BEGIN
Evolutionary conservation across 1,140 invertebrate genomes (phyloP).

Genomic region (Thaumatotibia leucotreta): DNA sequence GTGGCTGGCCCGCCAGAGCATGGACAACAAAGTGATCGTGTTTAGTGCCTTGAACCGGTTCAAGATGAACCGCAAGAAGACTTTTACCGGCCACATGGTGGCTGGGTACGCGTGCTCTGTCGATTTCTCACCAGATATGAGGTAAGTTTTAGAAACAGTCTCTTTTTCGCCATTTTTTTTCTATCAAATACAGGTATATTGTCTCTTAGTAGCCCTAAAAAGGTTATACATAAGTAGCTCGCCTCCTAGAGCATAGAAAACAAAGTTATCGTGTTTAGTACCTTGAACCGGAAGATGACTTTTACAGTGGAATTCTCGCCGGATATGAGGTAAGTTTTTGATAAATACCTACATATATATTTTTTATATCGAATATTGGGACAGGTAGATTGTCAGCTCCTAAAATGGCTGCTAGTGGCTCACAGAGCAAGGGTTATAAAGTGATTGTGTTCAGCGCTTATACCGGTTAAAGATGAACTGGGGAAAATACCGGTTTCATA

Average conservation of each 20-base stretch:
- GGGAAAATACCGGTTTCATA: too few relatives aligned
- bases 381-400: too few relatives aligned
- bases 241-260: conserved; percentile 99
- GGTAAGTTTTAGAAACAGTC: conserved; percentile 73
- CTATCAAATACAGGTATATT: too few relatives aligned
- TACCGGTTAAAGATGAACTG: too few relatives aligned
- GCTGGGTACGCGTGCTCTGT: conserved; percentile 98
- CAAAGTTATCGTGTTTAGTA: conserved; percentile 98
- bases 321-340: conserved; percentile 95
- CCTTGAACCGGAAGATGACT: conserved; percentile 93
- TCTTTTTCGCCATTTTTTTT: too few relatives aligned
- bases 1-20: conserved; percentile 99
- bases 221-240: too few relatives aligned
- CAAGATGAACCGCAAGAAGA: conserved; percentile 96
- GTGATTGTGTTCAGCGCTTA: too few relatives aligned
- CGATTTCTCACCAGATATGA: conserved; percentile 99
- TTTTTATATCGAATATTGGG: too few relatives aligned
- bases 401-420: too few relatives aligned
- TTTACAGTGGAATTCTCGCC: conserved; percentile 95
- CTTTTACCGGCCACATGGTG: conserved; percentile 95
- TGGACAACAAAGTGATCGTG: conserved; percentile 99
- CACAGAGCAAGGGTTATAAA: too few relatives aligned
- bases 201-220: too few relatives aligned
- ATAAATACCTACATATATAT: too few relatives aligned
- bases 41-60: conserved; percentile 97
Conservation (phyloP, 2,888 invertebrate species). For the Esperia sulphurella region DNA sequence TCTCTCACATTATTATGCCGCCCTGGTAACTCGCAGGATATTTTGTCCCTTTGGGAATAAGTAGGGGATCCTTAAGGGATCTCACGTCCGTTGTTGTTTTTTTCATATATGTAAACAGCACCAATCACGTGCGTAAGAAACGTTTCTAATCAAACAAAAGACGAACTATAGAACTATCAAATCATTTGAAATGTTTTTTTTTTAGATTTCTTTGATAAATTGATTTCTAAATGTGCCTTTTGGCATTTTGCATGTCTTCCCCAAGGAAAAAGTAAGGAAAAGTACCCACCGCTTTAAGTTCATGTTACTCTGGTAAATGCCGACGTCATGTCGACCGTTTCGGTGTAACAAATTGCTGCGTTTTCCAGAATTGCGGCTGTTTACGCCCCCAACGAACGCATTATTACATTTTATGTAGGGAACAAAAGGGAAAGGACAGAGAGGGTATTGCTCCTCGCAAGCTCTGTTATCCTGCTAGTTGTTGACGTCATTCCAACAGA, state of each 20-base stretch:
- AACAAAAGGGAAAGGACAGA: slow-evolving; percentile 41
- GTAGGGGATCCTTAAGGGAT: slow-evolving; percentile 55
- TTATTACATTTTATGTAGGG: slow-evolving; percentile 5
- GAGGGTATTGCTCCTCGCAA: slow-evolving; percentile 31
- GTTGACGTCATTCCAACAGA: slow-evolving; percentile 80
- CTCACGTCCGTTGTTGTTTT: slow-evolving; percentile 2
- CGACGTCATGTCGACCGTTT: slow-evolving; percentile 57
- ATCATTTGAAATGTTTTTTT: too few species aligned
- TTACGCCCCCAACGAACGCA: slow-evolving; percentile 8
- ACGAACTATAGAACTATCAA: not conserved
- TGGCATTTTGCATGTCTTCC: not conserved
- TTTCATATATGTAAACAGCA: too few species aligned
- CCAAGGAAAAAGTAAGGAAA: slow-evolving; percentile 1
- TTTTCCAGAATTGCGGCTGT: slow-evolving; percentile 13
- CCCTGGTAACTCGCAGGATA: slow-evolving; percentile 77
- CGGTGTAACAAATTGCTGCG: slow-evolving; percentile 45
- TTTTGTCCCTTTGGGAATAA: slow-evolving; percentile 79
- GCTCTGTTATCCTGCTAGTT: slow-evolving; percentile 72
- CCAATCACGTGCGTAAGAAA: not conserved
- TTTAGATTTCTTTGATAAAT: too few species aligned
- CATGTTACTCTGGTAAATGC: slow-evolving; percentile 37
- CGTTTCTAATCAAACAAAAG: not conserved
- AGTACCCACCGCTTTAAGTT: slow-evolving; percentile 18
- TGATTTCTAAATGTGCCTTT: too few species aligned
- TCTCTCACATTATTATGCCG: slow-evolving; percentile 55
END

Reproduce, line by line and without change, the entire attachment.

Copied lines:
Evolutionary conservation across 1,140 invertebrate genomes (phyloP).

Genomic region (Thaumatotibia leucotreta): DNA sequence GTGGCTGGCCCGCCAGAGCATGGACAACAAAGTGATCGTGTTTAGTGCCTTGAACCGGTTCAAGATGAACCGCAAGAAGACTTTTACCGGCCACATGGTGGCTGGGTACGCGTGCTCTGTCGATTTCTCACCAGATATGAGGTAAGTTTTAGAAACAGTCTCTTTTTCGCCATTTTTTTTCTATCAAATACAGGTATATTGTCTCTTAGTAGCCCTAAAAAGGTTATACATAAGTAGCTCGCCTCCTAGAGCATAGAAAACAAAGTTATCGTGTTTAGTACCTTGAACCGGAAGATGACTTTTACAGTGGAATTCTCGCCGGATATGAGGTAAGTTTTTGATAAATACCTACATATATATTTTTTATATCGAATATTGGGACAGGTAGATTGTCAGCTCCTAAAATGGCTGCTAGTGGCTCACAGAGCAAGGGTTATAAAGTGATTGTGTTCAGCGCTTATACCGGTTAAAGATGAACTGGGGAAAATACCGGTTTCATA

Average conservation of each 20-base stretch:
- GGGAAAATACCGGTTTCATA: too few relatives aligned
- bases 381-400: too few relatives aligned
- bases 241-260: conserved; percentile 99
- GGTAAGTTTTAGAAACAGTC: conserved; percentile 73
- CTATCAAATACAGGTATATT: too few relatives aligned
- TACCGGTTAAAGATGAACTG: too few relatives aligned
- GCTGGGTACGCGTGCTCTGT: conserved; percentile 98
- CAAAGTTATCGTGTTTAGTA: conserved; percentile 98
- bases 321-340: conserved; percentile 95
- CCTTGAACCGGAAGATGACT: conserved; percentile 93
- TCTTTTTCGCCATTTTTTTT: too few relatives aligned
- bases 1-20: conserved; percentile 99
- bases 221-240: too few relatives aligned
- CAAGATGAACCGCAAGAAGA: conserved; percentile 96
- GTGATTGTGTTCAGCGCTTA: too few relatives aligned
- CGATTTCTCACCAGATATGA: conserved; percentile 99
- TTTTTATATCGAATATTGGG: too few relatives aligned
- bases 401-420: too few relatives aligned
- TTTACAGTGGAATTCTCGCC: conserved; percentile 95
- CTTTTACCGGCCACATGGTG: conserved; percentile 95
- TGGACAACAAAGTGATCGTG: conserved; percentile 99
- CACAGAGCAAGGGTTATAAA: too few relatives aligned
- bases 201-220: too few relatives aligned
- ATAAATACCTACATATATAT: too few relatives aligned
- bases 41-60: conserved; percentile 97
Conservation (phyloP, 2,888 invertebrate species). For the Esperia sulphurella region DNA sequence TCTCTCACATTATTATGCCGCCCTGGTAACTCGCAGGATATTTTGTCCCTTTGGGAATAAGTAGGGGATCCTTAAGGGATCTCACGTCCGTTGTTGTTTTTTTCATATATGTAAACAGCACCAATCACGTGCGTAAGAAACGTTTCTAATCAAACAAAAGACGAACTATAGAACTATCAAATCATTTGAAATGTTTTTTTTTTAGATTTCTTTGATAAATTGATTTCTAAATGTGCCTTTTGGCATTTTGCATGTCTTCCCCAAGGAAAAAGTAAGGAAAAGTACCCACCGCTTTAAGTTCATGTTACTCTGGTAAATGCCGACGTCATGTCGACCGTTTCGGTGTAACAAATTGCTGCGTTTTCCAGAATTGCGGCTGTTTACGCCCCCAACGAACGCATTATTACATTTTATGTAGGGAACAAAAGGGAAAGGACAGAGAGGGTATTGCTCCTCGCAAGCTCTGTTATCCTGCTAGTTGTTGACGTCATTCCAACAGA, state of each 20-base stretch:
- AACAAAAGGGAAAGGACAGA: slow-evolving; percentile 41
- GTAGGGGATCCTTAAGGGAT: slow-evolving; percentile 55
- TTATTACATTTTATGTAGGG: slow-evolving; percentile 5
- GAGGGTATTGCTCCTCGCAA: slow-evolving; percentile 31
- GTTGACGTCATTCCAACAGA: slow-evolving; percentile 80
- CTCACGTCCGTTGTTGTTTT: slow-evolving; percentile 2
- CGACGTCATGTCGACCGTTT: slow-evolving; percentile 57
- ATCATTTGAAATGTTTTTTT: too few species aligned
- TTACGCCCCCAACGAACGCA: slow-evolving; percentile 8
- ACGAACTATAGAACTATCAA: not conserved
- TGGCATTTTGCATGTCTTCC: not conserved
- TTTCATATATGTAAACAGCA: too few species aligned
- CCAAGGAAAAAGTAAGGAAA: slow-evolving; percentile 1
- TTTTCCAGAATTGCGGCTGT: slow-evolving; percentile 13
- CCCTGGTAACTCGCAGGATA: slow-evolving; percentile 77
- CGGTGTAACAAATTGCTGCG: slow-evolving; percentile 45
- TTTTGTCCCTTTGGGAATAA: slow-evolving; percentile 79
- GCTCTGTTATCCTGCTAGTT: slow-evolving; percentile 72
- CCAATCACGTGCGTAAGAAA: not conserved
- TTTAGATTTCTTTGATAAAT: too few species aligned
- CATGTTACTCTGGTAAATGC: slow-evolving; percentile 37
- CGTTTCTAATCAAACAAAAG: not conserved
- AGTACCCACCGCTTTAAGTT: slow-evolving; percentile 18
- TGATTTCTAAATGTGCCTTT: too few species aligned
- TCTCTCACATTATTATGCCG: slow-evolving; percentile 55